v0.8.0: Variables, Tagging mods & Syntax highlighting →

It's Just SQL!

Steampipe leverages PostgreSQL Foreign Data Wrappers to provide a SQL interface to external services and systems. Steampipe uses an embedded PostgreSQL database (currently, version 12.1.0), and you can use standard Postgres syntax to query Steampipe.

Basic SQL

Like most popular relational databases, Postgres complies with the ANSI SQL standard - If you know SQL, you already know how to query Steampipe!

You can query all the columns in a table:

select * from aws_ec2_instance;

This is inefficient though -- you should only query the columns that you need. This will save Steampipe from making API calls to gather data that you don't want anyway:

select
instance_id,
instance_type,
instance_state
from
aws_ec2_instance;

You can filter rows where columns only have a specific value:

select
instance_id,
instance_type,
instance_state
from
aws_ec2_instance
where
instance_type = 't2.small';

or a range of values:

select
instance_id,
instance_type,
instance_state
from
aws_ec2_instance
where
instance_type in ('t2.small', 't2.micro');

or match a pattern:

select
instance_id,
instance_type,
instance_state
from
aws_ec2_instance
where
instance_type like '%small';

You can filter on multiple columns, joined by and or or:

select
instance_id,
instance_type,
instance_state
from
aws_ec2_instance
where
instance_type = 't2.small'
and instance_state = 'stopped';

You can sort your results:

select
name,
runtime,
memory_size
from
aws_lambda_function
order by
runtime;

You can sort on multiple columns, ascending or descending:

select
name,
runtime,
memory_size
from
aws_lambda_function
order by
runtime asc,
memory_size desc;

You can group and use standard aggregate functions. You can count results:

select
runtime,
count(*)
from
aws_lambda_function
group by
runtime
order by
count desc;

or sum them:

select
runtime,
sum(memory_size)
from
aws_lambda_function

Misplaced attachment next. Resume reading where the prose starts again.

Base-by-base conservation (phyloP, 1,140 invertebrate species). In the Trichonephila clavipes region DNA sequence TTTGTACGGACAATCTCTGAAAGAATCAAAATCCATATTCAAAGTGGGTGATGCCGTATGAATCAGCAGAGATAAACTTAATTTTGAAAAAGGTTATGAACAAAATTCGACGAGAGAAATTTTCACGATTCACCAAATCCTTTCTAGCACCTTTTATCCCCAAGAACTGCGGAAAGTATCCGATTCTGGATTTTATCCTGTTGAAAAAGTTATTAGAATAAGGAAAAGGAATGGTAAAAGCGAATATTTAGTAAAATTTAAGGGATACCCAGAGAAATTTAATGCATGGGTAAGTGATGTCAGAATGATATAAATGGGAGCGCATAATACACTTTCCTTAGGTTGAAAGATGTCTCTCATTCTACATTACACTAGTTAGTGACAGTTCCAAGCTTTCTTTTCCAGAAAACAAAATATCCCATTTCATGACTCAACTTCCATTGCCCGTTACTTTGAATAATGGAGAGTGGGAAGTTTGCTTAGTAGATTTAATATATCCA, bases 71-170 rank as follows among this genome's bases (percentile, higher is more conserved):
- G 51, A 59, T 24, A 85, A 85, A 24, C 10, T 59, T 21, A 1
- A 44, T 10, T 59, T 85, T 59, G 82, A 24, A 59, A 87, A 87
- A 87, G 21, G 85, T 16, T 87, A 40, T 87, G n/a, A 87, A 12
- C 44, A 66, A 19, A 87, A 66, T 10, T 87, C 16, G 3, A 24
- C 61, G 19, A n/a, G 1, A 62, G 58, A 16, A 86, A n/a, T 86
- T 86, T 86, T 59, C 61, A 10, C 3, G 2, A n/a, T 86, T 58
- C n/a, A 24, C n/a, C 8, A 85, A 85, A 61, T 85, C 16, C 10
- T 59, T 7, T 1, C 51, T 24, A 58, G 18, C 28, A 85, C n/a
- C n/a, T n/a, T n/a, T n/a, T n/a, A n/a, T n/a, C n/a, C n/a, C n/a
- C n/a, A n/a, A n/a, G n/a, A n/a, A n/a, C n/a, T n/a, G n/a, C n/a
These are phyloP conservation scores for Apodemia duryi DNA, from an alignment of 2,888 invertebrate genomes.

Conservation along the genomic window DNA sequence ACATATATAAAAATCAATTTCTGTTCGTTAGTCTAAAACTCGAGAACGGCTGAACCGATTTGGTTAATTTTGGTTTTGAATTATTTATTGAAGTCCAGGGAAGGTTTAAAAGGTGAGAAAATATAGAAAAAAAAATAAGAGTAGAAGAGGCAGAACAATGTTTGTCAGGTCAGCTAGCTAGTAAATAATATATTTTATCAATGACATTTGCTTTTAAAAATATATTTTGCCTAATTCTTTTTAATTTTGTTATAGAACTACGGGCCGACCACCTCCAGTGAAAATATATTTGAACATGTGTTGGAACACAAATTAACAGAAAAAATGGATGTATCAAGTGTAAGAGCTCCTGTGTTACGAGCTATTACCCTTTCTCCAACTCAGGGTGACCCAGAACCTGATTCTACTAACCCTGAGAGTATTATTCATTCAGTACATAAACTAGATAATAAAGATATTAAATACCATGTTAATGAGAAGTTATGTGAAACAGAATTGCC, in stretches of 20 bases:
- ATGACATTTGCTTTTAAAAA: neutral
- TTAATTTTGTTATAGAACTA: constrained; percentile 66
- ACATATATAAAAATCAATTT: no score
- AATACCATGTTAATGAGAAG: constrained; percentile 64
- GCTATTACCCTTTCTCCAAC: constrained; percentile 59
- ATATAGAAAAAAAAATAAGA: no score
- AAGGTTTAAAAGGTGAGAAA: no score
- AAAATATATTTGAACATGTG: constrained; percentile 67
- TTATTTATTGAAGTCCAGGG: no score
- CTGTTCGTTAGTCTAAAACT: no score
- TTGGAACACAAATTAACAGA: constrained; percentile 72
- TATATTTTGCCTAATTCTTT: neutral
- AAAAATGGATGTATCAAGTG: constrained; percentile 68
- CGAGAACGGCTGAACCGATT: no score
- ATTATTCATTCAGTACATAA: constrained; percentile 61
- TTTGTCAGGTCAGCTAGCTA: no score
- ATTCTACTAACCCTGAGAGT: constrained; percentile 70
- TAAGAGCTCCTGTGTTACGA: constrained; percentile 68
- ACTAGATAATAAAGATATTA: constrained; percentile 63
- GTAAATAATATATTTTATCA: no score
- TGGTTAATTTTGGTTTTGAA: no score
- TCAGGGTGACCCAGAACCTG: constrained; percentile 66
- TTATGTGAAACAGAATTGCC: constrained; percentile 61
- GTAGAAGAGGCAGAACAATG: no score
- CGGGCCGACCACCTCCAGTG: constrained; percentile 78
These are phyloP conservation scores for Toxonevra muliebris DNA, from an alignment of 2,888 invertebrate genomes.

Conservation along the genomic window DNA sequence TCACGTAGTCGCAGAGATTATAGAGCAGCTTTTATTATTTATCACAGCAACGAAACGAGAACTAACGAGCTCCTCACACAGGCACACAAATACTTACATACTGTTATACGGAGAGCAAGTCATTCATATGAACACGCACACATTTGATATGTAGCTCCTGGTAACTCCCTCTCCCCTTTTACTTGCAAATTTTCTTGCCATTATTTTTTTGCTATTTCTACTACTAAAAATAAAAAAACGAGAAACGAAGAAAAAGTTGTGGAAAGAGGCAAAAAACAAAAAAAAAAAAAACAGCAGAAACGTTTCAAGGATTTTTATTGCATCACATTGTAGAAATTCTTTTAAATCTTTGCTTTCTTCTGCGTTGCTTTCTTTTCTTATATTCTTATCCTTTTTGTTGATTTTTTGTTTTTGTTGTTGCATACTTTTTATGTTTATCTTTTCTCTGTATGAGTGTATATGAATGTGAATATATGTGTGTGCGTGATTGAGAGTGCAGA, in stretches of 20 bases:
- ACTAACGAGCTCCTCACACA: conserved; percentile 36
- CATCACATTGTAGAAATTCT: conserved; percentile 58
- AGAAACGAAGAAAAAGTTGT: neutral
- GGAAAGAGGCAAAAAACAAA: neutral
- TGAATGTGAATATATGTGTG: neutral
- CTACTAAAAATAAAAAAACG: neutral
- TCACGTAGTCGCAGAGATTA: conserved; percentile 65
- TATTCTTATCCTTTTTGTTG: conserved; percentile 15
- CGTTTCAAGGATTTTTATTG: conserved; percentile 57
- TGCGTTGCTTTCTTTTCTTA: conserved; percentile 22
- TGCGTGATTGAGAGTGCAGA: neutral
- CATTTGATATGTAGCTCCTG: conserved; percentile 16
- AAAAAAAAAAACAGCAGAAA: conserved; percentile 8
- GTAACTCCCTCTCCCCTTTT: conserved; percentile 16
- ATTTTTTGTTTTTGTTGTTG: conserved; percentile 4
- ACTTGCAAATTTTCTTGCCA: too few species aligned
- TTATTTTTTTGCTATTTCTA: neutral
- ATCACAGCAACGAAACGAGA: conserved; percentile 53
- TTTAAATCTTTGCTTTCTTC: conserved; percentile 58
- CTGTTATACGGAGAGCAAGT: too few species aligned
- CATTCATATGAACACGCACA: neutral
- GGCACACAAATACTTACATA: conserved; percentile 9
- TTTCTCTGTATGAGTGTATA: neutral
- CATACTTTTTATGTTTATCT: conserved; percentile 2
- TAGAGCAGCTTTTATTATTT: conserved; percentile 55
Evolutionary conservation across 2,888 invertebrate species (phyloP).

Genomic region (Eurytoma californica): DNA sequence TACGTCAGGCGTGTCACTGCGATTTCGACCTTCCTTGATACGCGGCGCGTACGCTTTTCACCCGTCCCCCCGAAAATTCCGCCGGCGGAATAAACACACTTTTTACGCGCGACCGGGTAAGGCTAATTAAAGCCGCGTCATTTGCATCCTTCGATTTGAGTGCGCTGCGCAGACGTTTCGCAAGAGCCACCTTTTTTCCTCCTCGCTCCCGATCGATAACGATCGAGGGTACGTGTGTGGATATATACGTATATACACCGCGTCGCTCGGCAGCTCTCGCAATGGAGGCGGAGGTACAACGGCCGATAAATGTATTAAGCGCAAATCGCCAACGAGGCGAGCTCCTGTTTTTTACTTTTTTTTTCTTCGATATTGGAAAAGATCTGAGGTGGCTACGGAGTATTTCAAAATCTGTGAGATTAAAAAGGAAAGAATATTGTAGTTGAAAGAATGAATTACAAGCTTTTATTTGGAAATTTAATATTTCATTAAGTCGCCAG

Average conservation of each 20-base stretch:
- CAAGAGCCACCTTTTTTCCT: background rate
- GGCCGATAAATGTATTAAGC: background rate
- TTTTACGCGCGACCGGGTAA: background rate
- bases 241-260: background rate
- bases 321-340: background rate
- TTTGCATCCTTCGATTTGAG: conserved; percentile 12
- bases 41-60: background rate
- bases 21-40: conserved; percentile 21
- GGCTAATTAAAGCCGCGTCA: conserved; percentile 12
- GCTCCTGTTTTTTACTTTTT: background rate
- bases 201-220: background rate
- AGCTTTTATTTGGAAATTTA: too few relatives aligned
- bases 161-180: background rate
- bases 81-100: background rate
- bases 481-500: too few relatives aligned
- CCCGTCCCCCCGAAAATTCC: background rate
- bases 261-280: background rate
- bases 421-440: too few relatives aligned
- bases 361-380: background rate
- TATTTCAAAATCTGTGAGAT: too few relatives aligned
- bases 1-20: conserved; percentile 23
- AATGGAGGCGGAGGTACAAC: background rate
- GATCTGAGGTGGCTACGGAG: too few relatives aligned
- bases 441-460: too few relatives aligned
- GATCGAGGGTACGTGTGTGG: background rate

group by
runtime;

or find min, max, and average:

select
runtime,
min(memory_size),
max(memory_size),
avg(memory_size)
from
aws_lambda_function
group by
runtime;

Of course the real power of SQL is in combining data from multiple tables!

You can join tables together on a key field. When doing so, you may need to alias the tables (with as) to disambiguate them:

select
instance.instance_id,
instance.subnet_id,
subnet.availability_zone
from
aws_ec2_instance as instance
join aws_vpc_subnet as subnet on instance.subnet_id = subnet.subnet_id;

You can use outer joins (left, right, or full) when you want to find non-matching rows as well. For example to see all your volumes and the number snapshots from them:

select
v.volume_id,
count(s.snapshot_id) as snapshot_count
from
aws_ebs_volume as v
left join aws_ebs_snapshot as s on v.volume_id = s.volume_id
group by
v.volume_id;

or to find snapshots from volumes that no longer exist:

select
s.snapshot_id,
s.volume_id
from
aws_ebs_volume as v
right join aws_ebs_snapshot as s on v.volume_id = s.volume_id
where
v.volume_id is null;

You can use union queries to combine datasets. Note that union all is much more efficient if you don't need to eliminate duplicate rows.

select
name,
arn,
account_id
from
aws_iam_role
union all
select
name,
arn,
account_id
from
aws_iam_user
union all
select
name,
arn,
account_id
from
aws_iam_group;